The nonpartisan Committee for a Responsible Federal Budget (CRFB) concluded in a paper in September that Clinton's plan would largely pay for her spending proposals but still raise the debt compared to current law. The CRFB said that the proposals would increase the national debt by $200 billion over 10 years. However, if revenue from Clinton's unspecified business tax reform is factored in, she would slightly lower deficits, the group found. Clinton would add significantly less to the debt than Trump's plan would, according to the CRFB. The organization found that Trump would increase the debt by $5.3 trillion over 10 years. Neither candidate has put forth plans to reduce the debt, which is projected to increase by $9 trillion over 10 years under current law, the CRFB said. Debt would increase from 77 percent of gross domestic product (GDP) to 86 percent of GDP over 10 years under Clinton's plan, and it would increase to 105 percent of GDP under Trump's plan, according to the group's analyses.
Donald Trump’s policy proposals as a candidate for president would have a deleterious effect on the federal budget. Until recently, the Trump campaign did not provide a sufficient degree of specificity in its policy proposals to make an analysis feasible. However, more recent proposals have included greater detail, while other organizations, most prominently the Tax Policy Center (TPC) and the Committee for a Responsible Federal Budget (CRFB), have provided excellent third-party estimates of the current candidates’ proposals.
Clinton hasn't proposed any particular measures to scale down debt, but her policies will likely not be conservative from a budgetary standpoint. However, as The Wall Street Journal explained, “The Committee for a Responsible Federal Budget, an organization that advocates for debt reduction, estimates that Mrs. Clinton’s spending and tax policies would essentially hold the national debt on the trajectory it faces under current law.”
According to the nonpartisan Committee for a Responsible Federal Budget, both candidates will add to the national debt if they get everything they propose. Clinton's policies would add roughly $200 billion to the debt over the next 10 years, while Trump would add a lot more: $5.3 trillion.
Fact-check No. 14: Clinton claims her tax plan wouldn't add anything to the national debt.
Clinton: "What I have put forward doesn't add a penny to the debt."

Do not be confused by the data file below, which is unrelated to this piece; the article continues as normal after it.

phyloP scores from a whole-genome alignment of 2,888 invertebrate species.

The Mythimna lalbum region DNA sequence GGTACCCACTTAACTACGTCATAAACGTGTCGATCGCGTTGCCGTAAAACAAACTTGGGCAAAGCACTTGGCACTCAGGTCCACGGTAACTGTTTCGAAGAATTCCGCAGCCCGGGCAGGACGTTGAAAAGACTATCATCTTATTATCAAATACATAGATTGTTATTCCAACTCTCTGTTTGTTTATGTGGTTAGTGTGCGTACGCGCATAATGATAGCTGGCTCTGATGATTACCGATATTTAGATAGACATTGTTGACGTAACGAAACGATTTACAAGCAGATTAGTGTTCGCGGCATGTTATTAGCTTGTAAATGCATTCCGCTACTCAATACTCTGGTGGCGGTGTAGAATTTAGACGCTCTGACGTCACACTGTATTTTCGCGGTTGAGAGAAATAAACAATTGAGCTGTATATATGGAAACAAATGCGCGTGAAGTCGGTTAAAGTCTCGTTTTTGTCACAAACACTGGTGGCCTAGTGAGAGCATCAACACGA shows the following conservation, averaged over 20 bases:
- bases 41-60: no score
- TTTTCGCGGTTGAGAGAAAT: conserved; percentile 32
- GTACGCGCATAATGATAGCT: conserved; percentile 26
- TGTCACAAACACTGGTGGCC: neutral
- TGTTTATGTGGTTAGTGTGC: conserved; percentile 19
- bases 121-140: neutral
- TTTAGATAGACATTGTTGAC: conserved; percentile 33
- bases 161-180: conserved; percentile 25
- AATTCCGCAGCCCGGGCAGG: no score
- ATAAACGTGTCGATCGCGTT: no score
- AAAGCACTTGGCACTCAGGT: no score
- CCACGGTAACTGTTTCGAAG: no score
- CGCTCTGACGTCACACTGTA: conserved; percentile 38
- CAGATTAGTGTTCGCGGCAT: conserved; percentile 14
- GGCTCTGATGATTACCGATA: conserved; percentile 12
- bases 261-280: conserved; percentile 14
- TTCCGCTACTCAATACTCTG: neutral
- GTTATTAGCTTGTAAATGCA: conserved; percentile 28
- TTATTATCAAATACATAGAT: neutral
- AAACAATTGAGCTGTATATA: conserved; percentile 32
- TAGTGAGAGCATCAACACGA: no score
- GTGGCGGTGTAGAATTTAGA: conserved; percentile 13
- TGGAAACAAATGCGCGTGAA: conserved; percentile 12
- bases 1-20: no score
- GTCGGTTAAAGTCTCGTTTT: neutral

Our grade: False
Explanation: Clinton claims her tax plan won’t "add a penny" to the national debt, but the nonpartisan Committee for a Responsible Federal Budget estimates that her economic plan will increase the debt by an additional $200 billion over a decade.
Regardless of which candidate is elected to the White House, the national debt, which is currently more than $14 trillion, is likely to grow by about $9 trillion over the next 10 years, according to the Committee for a Responsible Budget.
The Committee for a Responsible Federal Budget, a budget/debt watchdog group (sometimes considered a budget hawk group), estimate her policies would add roughly $200 billion to the debt over the next decade. That said, Trump’s plans would add far more by the committee’s estimates: More than $5 trillion in additional debt over the same timeframe. In a blog posted earlier today, the group noted other differences between the two this way: “While Clinton has put forth a serious effort to pay for her proposals, neither candidate would address the unsustainable trajectory of our nation’s debt — and Trump would substantially worsen it.”
Analysts at the Committee for a Responsible Federal Budget, which advocates for deficit reduction, say it is fanciful to suggest the actuarial imbalance of the program can be addressed by simply getting rid of waste, fraud and abuse, as Mr. Trump has suggested.
The Committee for a Responsible Federal Budget predicts that under Clinton’s policies, the debt would increase by $9 trillion over a decade.
The Committee for a Responsible Federal Budget estimated that Clinton’s policies would add $200 billion to the debt over 10 years, when measured against the projected levels under current law. (Trump’s plans, the group found, would add $5.3 trillion to the debt.)
On Tuesday, the non-partisan Tax Policy Center said that Clinton’s plan, which would raise taxes, would lower the debt by $1.4 trillion over the next decade. But that’s from where the debt is expected to be based on current tax rates, not where it is today. What’s more, that’s only half the story. The Tax Policy Center’s analysis didn’t take into account Clinton’s spending proposals. Factor in her spending proposals and the debt is projected to grow from $14 billion currently to $23 billion in a decade, or roughly nine trillion pennies., according to an analysis by the Committee for a Responsible Federal Government.